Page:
Posted: Friday, November 30, 2018 12:03:51 PM

Rank: Advanced Member

Joined: 9/19/2011
Posts: 11,429
Neurons: 57,718
Romany wrote:

What I found completely astounding about the reaction to this one person's opinion, is that all that has been commented on is what was said about "fear".

Whereas to an onlooker at least, this seems to be the most unremarkable thing said. To us - and to many commentators from all over - fear seems to be expressed continually: fear that refugees will flood the country; fear that impells women and children to be repelled with gas; fear that women will continue to demand inclusion; fear that one - or a member of one's family - has an "existing condition"; or will have an accident or become ill and adequate treatment cannot be bought; fear of the Opposition party; fear of people who don't share one's ethnic background; fear of one's neighbours so that one must be armed at all times; fear of the direction in which they are being led by the current Admin; fear of losing one's job; fear of demanding better working conditions; fear of the police; fear of certain areas; fear of "Socialism"; and, in numbers far exceding those in other developed nations: - fear of punishment after death in a mythical place called 'hell'.
It seems to me that you contradict yourself here. You begin by saying you are astounded by the focus on fear, yet you go on to list all manner of fears you say you and others see continually, thereby reinforcing the idea that fear is an overriding factor in your thinking.

These are all fears that don't exist in the poster's current life, and to which we would imagine he is referring. He doesn't say it's better, he doesn't say he never wants to go back to America, he doesn't run America down; he doesn't say he want to change his nationality. He just marks the difference in attitudes from the area in which he once lived, to the area in which he currently lives...and how he feels as an expatriate in a foreign country.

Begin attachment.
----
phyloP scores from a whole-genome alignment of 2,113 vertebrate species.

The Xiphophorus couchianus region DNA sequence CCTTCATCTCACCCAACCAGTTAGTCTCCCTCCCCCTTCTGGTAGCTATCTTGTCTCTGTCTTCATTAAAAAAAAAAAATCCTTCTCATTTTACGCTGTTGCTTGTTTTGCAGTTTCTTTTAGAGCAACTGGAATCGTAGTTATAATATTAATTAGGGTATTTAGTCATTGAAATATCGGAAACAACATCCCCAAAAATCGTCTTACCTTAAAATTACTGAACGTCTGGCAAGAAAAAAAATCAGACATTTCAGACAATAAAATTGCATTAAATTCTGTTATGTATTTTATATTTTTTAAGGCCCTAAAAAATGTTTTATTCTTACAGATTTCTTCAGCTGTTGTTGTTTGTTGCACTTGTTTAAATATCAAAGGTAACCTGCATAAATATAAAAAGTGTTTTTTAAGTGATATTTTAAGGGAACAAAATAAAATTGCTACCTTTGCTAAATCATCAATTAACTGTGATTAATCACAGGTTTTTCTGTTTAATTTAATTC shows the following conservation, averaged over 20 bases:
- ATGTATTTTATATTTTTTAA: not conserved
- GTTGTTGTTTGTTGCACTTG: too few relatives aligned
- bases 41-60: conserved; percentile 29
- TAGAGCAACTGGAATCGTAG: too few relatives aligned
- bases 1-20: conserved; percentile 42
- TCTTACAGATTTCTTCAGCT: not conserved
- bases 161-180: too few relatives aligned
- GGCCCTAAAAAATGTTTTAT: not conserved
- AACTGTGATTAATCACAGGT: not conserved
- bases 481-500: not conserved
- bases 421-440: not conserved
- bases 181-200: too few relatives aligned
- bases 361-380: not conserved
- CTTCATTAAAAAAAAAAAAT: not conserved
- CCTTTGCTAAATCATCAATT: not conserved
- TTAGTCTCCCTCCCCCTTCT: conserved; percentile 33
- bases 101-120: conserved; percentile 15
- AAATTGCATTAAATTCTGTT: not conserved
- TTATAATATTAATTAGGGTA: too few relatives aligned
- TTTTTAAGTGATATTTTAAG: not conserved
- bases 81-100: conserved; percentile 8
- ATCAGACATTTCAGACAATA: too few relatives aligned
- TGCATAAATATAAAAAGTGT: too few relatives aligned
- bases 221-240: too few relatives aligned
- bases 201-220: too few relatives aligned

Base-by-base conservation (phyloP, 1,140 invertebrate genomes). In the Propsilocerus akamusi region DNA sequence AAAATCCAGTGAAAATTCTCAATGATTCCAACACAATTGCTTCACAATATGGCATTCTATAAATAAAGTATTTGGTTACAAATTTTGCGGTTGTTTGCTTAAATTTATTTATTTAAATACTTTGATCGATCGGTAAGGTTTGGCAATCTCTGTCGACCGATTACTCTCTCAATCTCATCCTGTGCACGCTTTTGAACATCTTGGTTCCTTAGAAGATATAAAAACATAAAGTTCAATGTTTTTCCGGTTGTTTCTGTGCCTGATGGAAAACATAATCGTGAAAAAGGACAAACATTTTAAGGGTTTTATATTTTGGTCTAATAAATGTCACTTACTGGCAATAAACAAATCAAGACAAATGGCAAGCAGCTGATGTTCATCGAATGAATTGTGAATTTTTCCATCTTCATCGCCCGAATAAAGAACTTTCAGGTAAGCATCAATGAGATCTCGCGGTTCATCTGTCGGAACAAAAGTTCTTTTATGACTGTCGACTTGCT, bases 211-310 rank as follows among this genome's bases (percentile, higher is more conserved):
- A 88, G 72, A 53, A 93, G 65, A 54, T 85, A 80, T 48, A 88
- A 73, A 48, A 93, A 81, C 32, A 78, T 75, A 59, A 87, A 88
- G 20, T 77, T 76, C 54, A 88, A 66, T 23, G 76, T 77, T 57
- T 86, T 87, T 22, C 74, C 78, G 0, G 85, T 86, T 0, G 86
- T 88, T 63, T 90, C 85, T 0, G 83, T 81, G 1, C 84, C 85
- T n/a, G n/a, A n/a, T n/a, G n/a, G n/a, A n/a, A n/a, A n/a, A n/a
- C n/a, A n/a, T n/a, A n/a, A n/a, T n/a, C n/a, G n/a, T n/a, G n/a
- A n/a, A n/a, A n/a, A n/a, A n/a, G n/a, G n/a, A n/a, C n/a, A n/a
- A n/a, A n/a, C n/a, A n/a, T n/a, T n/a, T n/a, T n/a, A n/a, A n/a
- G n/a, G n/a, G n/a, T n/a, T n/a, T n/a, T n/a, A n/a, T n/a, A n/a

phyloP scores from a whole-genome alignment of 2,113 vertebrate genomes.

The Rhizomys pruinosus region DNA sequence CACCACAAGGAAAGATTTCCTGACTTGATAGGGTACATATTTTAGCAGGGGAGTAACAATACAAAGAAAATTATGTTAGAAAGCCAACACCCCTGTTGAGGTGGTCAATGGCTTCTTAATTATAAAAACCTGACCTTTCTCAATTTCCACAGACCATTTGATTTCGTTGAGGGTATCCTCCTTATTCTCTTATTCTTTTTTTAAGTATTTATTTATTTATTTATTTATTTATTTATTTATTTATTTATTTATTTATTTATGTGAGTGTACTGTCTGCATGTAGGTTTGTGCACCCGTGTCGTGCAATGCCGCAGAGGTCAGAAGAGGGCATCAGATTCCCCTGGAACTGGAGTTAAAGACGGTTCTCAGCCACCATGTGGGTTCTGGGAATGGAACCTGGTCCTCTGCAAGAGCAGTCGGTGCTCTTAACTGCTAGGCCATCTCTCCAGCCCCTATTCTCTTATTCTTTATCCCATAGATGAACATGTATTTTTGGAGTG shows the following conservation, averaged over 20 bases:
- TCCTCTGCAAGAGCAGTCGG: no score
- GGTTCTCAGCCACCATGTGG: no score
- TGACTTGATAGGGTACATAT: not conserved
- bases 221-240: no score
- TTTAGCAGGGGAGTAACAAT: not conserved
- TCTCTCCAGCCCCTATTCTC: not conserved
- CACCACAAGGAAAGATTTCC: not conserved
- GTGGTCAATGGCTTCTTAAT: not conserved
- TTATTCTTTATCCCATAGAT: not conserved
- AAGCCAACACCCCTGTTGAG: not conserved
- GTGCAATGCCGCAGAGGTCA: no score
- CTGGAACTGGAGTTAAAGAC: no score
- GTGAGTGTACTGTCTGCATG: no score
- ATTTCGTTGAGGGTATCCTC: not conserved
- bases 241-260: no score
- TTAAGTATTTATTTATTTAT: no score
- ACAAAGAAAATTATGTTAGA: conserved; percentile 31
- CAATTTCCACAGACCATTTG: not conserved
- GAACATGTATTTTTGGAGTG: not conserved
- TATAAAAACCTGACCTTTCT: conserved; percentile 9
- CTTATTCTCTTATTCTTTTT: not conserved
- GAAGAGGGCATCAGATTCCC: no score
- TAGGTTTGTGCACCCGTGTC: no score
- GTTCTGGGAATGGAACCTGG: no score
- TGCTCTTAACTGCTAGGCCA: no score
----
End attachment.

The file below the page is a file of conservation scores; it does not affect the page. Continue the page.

You say he doesn't run America down, but that is exactly what he does when he says he sees fear everywhere here, and you concur.

Quote from him:

"Americans are scared shitless. We’re scared of our neighbors, and so we never speak to them. We’re scared in our local towns, and so we purchase firearms (I had several myself). We’re scared of other races and so we congregate with our own. We’re scared of our police and so we attack every misstep they make. We’re scared of our government, and so we choose a side and vehemently attack the opposition, regardless their stance on any issue. We’re scared of not being important, and so we flood social media and reality TV with our important faces so everyone else is aware of just how amazingly awesome each of us really is."

And, though mentioning it will be controversial to some, living in societies where people aren't armed has been one of the biggest changes to many people I know; and one which they only realised was a constant, underlying fear which had affected their attitudes to strangers or "the other" for most of their lives once that fear was removed. Once a society has no fear of strangers/racial/religious groups which differs from their own; inclusiveness melds the disparate groups into a shared cultural imperitive.
And this was exactly what America has always been about. People from every nation on the Earth came here to become Americans. No doubt many of us had the same ancestors. We had a unique culture formed from all of those who came here and contributed to the uniqueness that was created. But today, the political Left is attempting to divide us into disparate groups, setting one against another for political advantage. It's called "Identity politics".

His talk of conversing freely with the discrete "Others" who make up the population of the UK was the main take-away I got from what the poster said. His reason for recounting his own impressions was, I assumed, a reassurance to those who - especially over the past two years - have been told (and firmly believe) that the UK and Europe are Socialist-bordering-on-communist countries - and to fear them!
Well, of course, that is a silly idea. Who would ever believe that Socialists-cum-Communists would ever want to bring down the West, or even attempt [albeit in a minuscule fashion] to influence an election. What a foolish idea...Shhh



We should look to the past to learn from it, not destroy our future because of it — FounDit